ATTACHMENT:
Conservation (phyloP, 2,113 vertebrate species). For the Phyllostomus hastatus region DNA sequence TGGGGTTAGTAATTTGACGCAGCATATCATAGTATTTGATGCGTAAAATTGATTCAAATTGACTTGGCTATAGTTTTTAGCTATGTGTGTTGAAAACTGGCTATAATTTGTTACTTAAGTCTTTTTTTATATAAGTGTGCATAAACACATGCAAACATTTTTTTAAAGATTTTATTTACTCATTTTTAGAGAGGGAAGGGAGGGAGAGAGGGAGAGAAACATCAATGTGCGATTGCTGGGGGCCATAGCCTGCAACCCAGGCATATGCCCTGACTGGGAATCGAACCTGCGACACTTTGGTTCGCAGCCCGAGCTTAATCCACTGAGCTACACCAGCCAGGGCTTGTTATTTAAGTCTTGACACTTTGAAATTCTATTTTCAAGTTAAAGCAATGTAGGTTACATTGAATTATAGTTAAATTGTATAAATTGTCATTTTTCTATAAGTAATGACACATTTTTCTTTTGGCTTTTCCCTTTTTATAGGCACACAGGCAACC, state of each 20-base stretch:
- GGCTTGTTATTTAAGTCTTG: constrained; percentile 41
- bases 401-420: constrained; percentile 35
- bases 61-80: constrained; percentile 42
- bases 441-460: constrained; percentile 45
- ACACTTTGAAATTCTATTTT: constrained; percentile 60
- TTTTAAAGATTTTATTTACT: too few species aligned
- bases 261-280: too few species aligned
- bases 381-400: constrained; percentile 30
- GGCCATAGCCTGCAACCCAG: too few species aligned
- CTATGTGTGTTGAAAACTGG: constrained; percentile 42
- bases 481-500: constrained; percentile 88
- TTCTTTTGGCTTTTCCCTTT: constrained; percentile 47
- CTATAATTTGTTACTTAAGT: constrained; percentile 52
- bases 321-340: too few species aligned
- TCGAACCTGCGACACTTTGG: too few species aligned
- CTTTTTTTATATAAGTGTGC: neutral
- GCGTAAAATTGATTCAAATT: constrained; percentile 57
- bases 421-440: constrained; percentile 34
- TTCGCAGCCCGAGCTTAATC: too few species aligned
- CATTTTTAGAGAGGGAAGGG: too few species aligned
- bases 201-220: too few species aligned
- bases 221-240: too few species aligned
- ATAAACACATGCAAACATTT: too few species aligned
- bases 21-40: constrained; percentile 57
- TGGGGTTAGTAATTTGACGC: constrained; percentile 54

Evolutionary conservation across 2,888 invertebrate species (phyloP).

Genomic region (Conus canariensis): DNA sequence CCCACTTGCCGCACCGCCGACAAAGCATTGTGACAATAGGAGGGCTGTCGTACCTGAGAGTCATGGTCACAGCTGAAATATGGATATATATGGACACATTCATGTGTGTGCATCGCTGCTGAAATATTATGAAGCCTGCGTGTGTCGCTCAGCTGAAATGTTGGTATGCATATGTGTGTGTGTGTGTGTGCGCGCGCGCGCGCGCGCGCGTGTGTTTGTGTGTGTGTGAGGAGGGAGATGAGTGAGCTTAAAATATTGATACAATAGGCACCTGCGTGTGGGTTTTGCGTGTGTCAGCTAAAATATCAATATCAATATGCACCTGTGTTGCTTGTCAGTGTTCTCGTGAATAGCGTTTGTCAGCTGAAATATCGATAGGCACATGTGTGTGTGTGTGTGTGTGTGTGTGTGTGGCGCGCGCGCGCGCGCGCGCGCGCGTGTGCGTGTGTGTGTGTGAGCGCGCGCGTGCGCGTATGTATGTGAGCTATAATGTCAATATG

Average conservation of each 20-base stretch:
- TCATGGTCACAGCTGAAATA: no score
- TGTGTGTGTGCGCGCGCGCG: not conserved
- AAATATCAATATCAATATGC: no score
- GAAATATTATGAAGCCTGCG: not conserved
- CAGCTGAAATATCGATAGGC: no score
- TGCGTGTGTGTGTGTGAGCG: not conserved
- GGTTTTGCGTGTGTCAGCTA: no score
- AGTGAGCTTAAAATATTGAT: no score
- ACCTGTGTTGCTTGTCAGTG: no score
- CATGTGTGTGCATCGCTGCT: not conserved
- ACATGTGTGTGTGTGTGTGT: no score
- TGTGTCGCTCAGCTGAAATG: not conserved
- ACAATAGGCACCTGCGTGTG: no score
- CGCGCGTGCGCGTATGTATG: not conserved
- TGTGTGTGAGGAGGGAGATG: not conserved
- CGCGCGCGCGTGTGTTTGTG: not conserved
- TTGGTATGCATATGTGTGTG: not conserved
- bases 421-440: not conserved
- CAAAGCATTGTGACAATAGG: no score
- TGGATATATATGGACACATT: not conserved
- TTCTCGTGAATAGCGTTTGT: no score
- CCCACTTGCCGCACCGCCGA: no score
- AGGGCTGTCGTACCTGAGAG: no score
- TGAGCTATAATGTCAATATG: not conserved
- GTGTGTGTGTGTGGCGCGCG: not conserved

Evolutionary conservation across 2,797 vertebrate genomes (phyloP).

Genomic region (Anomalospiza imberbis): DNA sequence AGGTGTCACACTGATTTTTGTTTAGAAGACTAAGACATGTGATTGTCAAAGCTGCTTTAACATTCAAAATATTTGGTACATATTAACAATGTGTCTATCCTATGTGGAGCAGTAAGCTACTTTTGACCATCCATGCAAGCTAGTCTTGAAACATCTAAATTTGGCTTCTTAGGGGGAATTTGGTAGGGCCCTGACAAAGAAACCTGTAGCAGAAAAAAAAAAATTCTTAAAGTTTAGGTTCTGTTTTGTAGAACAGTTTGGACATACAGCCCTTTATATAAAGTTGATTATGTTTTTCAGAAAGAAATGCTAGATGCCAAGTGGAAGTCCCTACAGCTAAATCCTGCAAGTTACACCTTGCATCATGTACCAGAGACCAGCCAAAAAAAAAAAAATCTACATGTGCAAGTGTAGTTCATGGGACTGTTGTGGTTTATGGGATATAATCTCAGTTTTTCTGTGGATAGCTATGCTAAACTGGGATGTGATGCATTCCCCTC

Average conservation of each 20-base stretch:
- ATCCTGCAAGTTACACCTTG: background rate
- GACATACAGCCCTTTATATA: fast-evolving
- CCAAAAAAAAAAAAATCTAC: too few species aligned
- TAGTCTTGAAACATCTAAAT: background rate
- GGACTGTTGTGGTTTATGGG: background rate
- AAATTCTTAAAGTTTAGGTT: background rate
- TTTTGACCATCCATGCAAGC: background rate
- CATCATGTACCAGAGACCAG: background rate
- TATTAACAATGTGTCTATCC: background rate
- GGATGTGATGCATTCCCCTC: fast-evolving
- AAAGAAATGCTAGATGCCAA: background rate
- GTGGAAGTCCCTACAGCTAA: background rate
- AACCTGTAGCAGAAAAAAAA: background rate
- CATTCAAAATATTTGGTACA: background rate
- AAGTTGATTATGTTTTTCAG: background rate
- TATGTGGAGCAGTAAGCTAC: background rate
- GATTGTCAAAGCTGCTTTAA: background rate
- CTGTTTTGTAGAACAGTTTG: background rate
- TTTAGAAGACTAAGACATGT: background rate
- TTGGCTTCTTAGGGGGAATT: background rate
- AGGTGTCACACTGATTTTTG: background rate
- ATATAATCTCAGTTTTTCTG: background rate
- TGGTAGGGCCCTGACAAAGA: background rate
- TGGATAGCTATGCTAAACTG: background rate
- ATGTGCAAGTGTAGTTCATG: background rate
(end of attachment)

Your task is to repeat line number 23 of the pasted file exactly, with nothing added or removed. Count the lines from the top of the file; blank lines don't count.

- bases 221-240: too few species aligned